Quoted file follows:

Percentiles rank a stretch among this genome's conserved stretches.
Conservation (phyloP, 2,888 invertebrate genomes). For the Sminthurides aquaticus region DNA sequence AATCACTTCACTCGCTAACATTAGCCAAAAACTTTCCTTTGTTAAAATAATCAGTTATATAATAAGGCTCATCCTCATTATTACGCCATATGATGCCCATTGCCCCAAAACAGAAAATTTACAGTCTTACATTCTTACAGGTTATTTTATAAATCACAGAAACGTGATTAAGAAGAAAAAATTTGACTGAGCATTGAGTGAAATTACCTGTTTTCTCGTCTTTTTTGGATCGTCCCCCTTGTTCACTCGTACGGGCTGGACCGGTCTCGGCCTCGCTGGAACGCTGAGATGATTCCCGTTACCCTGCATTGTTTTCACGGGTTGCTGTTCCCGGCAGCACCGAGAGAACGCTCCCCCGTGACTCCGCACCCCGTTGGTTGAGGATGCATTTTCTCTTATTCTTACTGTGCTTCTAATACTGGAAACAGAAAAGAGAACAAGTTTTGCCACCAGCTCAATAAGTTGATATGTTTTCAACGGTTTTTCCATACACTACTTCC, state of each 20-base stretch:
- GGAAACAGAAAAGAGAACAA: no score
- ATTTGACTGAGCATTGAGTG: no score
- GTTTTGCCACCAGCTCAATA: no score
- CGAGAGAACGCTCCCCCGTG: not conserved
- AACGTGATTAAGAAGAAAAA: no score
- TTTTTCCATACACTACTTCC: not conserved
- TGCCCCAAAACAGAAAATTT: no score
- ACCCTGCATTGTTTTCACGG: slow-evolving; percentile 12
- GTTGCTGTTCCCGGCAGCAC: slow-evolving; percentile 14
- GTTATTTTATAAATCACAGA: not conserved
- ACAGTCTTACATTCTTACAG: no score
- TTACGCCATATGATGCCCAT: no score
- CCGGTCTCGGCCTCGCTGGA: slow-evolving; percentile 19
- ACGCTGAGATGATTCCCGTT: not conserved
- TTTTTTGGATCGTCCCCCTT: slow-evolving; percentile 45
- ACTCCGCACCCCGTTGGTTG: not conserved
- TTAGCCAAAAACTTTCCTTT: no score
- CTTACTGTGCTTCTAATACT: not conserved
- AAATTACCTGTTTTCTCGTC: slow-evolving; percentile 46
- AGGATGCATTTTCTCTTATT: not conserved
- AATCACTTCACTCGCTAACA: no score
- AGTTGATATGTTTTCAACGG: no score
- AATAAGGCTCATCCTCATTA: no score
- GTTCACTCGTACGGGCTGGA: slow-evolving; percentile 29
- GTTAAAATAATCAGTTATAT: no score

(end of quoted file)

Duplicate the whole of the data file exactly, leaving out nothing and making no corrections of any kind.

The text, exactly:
Percentiles rank a stretch among this genome's conserved stretches.
Conservation (phyloP, 2,888 invertebrate genomes). For the Sminthurides aquaticus region DNA sequence AATCACTTCACTCGCTAACATTAGCCAAAAACTTTCCTTTGTTAAAATAATCAGTTATATAATAAGGCTCATCCTCATTATTACGCCATATGATGCCCATTGCCCCAAAACAGAAAATTTACAGTCTTACATTCTTACAGGTTATTTTATAAATCACAGAAACGTGATTAAGAAGAAAAAATTTGACTGAGCATTGAGTGAAATTACCTGTTTTCTCGTCTTTTTTGGATCGTCCCCCTTGTTCACTCGTACGGGCTGGACCGGTCTCGGCCTCGCTGGAACGCTGAGATGATTCCCGTTACCCTGCATTGTTTTCACGGGTTGCTGTTCCCGGCAGCACCGAGAGAACGCTCCCCCGTGACTCCGCACCCCGTTGGTTGAGGATGCATTTTCTCTTATTCTTACTGTGCTTCTAATACTGGAAACAGAAAAGAGAACAAGTTTTGCCACCAGCTCAATAAGTTGATATGTTTTCAACGGTTTTTCCATACACTACTTCC, state of each 20-base stretch:
- GGAAACAGAAAAGAGAACAA: no score
- ATTTGACTGAGCATTGAGTG: no score
- GTTTTGCCACCAGCTCAATA: no score
- CGAGAGAACGCTCCCCCGTG: not conserved
- AACGTGATTAAGAAGAAAAA: no score
- TTTTTCCATACACTACTTCC: not conserved
- TGCCCCAAAACAGAAAATTT: no score
- ACCCTGCATTGTTTTCACGG: slow-evolving; percentile 12
- GTTGCTGTTCCCGGCAGCAC: slow-evolving; percentile 14
- GTTATTTTATAAATCACAGA: not conserved
- ACAGTCTTACATTCTTACAG: no score
- TTACGCCATATGATGCCCAT: no score
- CCGGTCTCGGCCTCGCTGGA: slow-evolving; percentile 19
- ACGCTGAGATGATTCCCGTT: not conserved
- TTTTTTGGATCGTCCCCCTT: slow-evolving; percentile 45
- ACTCCGCACCCCGTTGGTTG: not conserved
- TTAGCCAAAAACTTTCCTTT: no score
- CTTACTGTGCTTCTAATACT: not conserved
- AAATTACCTGTTTTCTCGTC: slow-evolving; percentile 46
- AGGATGCATTTTCTCTTATT: not conserved
- AATCACTTCACTCGCTAACA: no score
- AGTTGATATGTTTTCAACGG: no score
- AATAAGGCTCATCCTCATTA: no score
- GTTCACTCGTACGGGCTGGA: slow-evolving; percentile 29
- GTTAAAATAATCAGTTATAT: no score